and energy metabolism related enzyme activity. In addition,
erythrocytes are highly sensitive to peroxidative damage
probably due to the high content of unsaturated fatty acid in
their membrane (10). Malondialdehyde, an end product of
lipid peroxidation, is widely used as a marker of lipid per-
oxidation. Glutathione peroxidase is an important enzyme
which plays a key role in the elimination of hydrogen
peroxide and lipid hydroperoxide in gastric mucosa cells.
Currently, there is a consensus that former deleterious effects
of alcohol on gastric mucosa are the consequence of
enhanced lipid peroxidation and decreased GPx level or vice
versa (11). The present study confirmed that both the levels
of MDA and GPx were reversed by CPL treatment. The
result also revealed an increase in the mean FRAP value for
alcohol and CPL treated groups. Ferric reducing antioxidant
potential assay actually detects the level of non-enzymatic
plasma antioxidants It is tempting therefore to speculate the
existence of synergism between enzymatic and non-enzy-
matic antioxidants in preventing oxidative stress. In contrast,
no changes were observed in blood catalase and XO activity.
These results could be due to the short duration of treatment.
Moreover, the results of the study is in concordance with
other studies (12, 13) which reported that GPx is the main
anti-oxidant involved in the removal of hydrogen peroxide
whereas catalase shows a lower affinity for that reactive
oxygen species. The absence of increased XO activity sug-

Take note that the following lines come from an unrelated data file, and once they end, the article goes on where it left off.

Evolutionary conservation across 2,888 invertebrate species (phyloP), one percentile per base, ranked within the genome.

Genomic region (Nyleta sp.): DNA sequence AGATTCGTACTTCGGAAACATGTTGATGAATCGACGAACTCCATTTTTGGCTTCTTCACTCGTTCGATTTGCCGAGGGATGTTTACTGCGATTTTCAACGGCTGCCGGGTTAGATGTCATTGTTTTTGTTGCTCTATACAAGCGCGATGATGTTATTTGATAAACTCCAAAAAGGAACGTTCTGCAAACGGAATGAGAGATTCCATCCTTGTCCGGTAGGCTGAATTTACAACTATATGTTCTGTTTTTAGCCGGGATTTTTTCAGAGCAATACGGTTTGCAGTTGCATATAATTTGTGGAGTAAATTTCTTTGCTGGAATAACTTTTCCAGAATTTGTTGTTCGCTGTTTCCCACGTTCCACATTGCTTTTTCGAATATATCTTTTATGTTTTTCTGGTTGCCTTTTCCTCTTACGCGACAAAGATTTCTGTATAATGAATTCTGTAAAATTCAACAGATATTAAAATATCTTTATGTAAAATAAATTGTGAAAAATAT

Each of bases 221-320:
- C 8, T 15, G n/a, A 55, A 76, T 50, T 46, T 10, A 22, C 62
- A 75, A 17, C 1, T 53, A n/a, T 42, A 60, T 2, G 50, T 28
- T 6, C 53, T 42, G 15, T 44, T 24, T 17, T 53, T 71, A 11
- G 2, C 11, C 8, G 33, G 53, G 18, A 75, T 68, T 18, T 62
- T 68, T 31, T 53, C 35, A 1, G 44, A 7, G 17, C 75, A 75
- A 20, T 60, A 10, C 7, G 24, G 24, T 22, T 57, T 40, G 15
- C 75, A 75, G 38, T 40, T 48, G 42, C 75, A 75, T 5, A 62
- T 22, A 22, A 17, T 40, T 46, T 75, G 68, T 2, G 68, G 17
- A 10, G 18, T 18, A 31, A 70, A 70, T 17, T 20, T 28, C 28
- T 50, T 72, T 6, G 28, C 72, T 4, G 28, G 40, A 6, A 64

gests against the involvement of this superoxide generating
enzyme in the development of acute gastric ulcers. The gross
observation of the increasing pH of the stomach secretion
and the alkaline content of CPL extract were interesting find-
ings. It is possible that the extract induced both mucous and
HC03-secretion to protect the stomach lining against alcohol
assault apart from directly neutralizing the stomach acidity.
Drugs used to treat ulcer such as omeprazole, lansoprazole
and famotidine are also known to act via the same mechan-
In conclusion, the CPL aqueous extract offered some pro-
tection against alcohol induced oxidative damage to the gas-
tric mucosa. The antioxidant system present in CPL might
play a protective role against the production of reactive
oxygen species and lipid peroxidation by-products. Work is
Table: Ulcer index and levels of blood oxidant-antioxidant markers in the various treatment groups
C papaya leaf
C papaya leaf
(MDA/µmol/L) 0.099 ± 0.0180.084 ± 0.025 0.133 ± 0.019a
248.06 ± 30.77a
0.102 ± 0.020a,b
243.61 ± 28.92a
GPx (U/mg protein)
210.56 ± 27.188 211.67 ± 30.180
0.054 ± 0.045
2.694 ± 0.310
0.061 ± 0.029
2.720 ± 0.365
0.070 ± 0.022
2.229 ± 0.281a
0.068 ± 0.033
2.475 ± 0.214a,b
0.078 ± 0.0130.080 ± 0.0150.068 ± 0.0370.067 ± 0.029
Index (mm2)00 6235.2 ± 386.33a
993.6 ± 141.384a,b
Data are expressed as mean ± standard deviation. Statistical evaluation of data was performed using SPSS
version 14.0 and the level of significance was evaluated by Duncan’s multiple range test.